I've been teaching an after-school art class and am loving working with young kids again. One of the first lessons we did was inspired by one of my very favorite artists, Brian Wildsmith and specifically his book, BIRDS. I am in awe of his use of color and texture and could look at his images for hours. I'm including some reference links at the end of this post if you are interested in finding out more about him.
This lesson was with 7 - 10 year olds and took about an hour and a half. We looked at the book BIRDS and discussed the general shape of each bird by outlining it with our fingers and talked about the many layers of color and how different marks were used to create texture.
The kids decided what kind of bird they wanted to make and drew the basic body shape on a piece of corrugated cardboard. Try to make sure the channels inside the cardboard are running vertically. If they wanted, they could also add three dimensional elements such as wings and eyes from separate pieces of cardboard. Since the cardboard is thick some of them needed help cutting them out.
Besides looking beautiful, oil pastels blend well to achieve those multiple layers of color that we were going for. Texture marks were added at the end.
They had several options for eyes: cardboard, color directly on their bird body, or white paper with black marker.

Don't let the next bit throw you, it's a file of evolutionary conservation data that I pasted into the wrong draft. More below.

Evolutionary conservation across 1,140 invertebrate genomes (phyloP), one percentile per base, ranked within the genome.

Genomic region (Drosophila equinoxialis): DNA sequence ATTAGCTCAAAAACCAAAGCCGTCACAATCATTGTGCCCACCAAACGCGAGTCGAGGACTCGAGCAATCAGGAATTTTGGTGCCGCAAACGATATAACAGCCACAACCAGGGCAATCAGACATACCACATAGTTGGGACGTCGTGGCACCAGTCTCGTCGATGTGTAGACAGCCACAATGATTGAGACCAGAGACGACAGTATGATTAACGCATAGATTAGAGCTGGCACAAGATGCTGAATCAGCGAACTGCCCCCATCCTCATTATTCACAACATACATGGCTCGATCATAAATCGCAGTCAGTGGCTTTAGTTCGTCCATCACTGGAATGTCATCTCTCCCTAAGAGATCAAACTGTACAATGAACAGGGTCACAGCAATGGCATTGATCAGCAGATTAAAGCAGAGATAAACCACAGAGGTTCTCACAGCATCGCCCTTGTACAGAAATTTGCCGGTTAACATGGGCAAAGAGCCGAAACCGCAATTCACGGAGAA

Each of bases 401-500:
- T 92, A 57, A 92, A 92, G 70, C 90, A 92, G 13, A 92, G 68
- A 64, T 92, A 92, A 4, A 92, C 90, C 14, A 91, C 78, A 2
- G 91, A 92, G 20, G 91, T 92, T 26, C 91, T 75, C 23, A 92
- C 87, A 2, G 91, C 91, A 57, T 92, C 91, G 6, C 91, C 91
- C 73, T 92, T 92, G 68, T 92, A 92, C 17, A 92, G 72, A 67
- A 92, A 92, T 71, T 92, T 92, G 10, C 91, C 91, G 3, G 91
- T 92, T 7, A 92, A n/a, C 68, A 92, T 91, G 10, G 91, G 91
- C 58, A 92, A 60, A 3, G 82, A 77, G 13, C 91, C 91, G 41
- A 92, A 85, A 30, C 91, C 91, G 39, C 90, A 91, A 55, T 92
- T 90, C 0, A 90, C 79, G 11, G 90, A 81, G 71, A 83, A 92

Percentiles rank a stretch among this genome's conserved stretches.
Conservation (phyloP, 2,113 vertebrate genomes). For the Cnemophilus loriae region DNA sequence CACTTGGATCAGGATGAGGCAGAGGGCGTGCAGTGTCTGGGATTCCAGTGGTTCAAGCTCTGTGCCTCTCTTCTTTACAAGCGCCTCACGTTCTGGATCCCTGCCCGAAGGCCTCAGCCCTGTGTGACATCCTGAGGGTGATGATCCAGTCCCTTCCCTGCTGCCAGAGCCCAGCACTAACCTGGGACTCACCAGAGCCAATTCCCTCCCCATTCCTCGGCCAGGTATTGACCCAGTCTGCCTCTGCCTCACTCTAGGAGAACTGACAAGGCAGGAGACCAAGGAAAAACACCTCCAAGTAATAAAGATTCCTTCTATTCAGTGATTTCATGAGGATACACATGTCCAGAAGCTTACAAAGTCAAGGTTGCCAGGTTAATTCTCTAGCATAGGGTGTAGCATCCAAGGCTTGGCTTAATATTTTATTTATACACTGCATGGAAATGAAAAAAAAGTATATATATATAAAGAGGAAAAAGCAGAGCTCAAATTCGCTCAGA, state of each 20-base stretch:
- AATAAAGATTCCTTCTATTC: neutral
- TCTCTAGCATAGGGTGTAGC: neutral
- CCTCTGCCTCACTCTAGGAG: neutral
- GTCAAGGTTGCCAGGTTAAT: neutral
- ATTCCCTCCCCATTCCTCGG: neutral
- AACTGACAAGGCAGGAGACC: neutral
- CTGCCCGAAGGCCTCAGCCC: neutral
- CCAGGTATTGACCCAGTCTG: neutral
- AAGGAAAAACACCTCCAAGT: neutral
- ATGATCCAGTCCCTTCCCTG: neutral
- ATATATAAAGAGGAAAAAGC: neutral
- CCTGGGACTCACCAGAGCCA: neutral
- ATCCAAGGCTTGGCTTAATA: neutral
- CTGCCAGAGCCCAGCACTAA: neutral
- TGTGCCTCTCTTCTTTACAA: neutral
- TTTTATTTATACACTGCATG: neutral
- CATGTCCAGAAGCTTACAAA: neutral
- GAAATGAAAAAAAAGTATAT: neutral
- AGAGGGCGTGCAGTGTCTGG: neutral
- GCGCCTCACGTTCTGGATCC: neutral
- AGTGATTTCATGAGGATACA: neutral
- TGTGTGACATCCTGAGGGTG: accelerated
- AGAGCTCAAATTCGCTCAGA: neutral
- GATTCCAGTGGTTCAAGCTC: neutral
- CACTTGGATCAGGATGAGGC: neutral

Feathers were poked into the channels of the corrugated cardboard and glued onto the body.
The feet were made from one chenille stem. Cut the chenille stem into six equal parts. Bundle three pieces and twist together half of it, leaving the untwisted pieces to be the toes/claws. Separate the three pieces - two toes in front, one in the back - and bend horizontally so the foot will stand up. Poke the twisted end of the foot piece into a channel of the corrugated cardboard on the bottom of the bird. You can use a pencil or such to make the holes a bit bigger if needed. Squeeze some glue in the hole too. (You can alternately tape or glue the feet to the back of the bird.)
While the feet are drying, the kids made the base for their bird to stand on. The swan stands on a dock while others are on branches in the sun and grass.
To finish, glue the birds feet onto the cardboard base and let them dry.
If you do this lesson I'd love to hear about your experience and see the results!
I love the marbled look of these heart-shaped crayons and they'd make a great addition to a Valentine card or package several together in cellophane bags. Find out how to make them at 100 Layer Cake-let.
Have you heard of International Dot Day? It all began with the book, The Dot, by Peter H. Reynolds. It's a story about a little girl who didn't believe she was an artist and an art teacher who inspired her by telling her to "make a mark and see where it takes you".
After reading this book to his class, teacher Terry Shay decided to make his own mark and established International Dot Day on September 15th - a day to celebrate your own creativity and share it with the world. There are tons of ideas and inspiration around the web but I have gathered some of my favorite ideas here. Click over to International Dot Day for more information and a free teacher's guide with even more ideas and a printable certificate to hand out to students.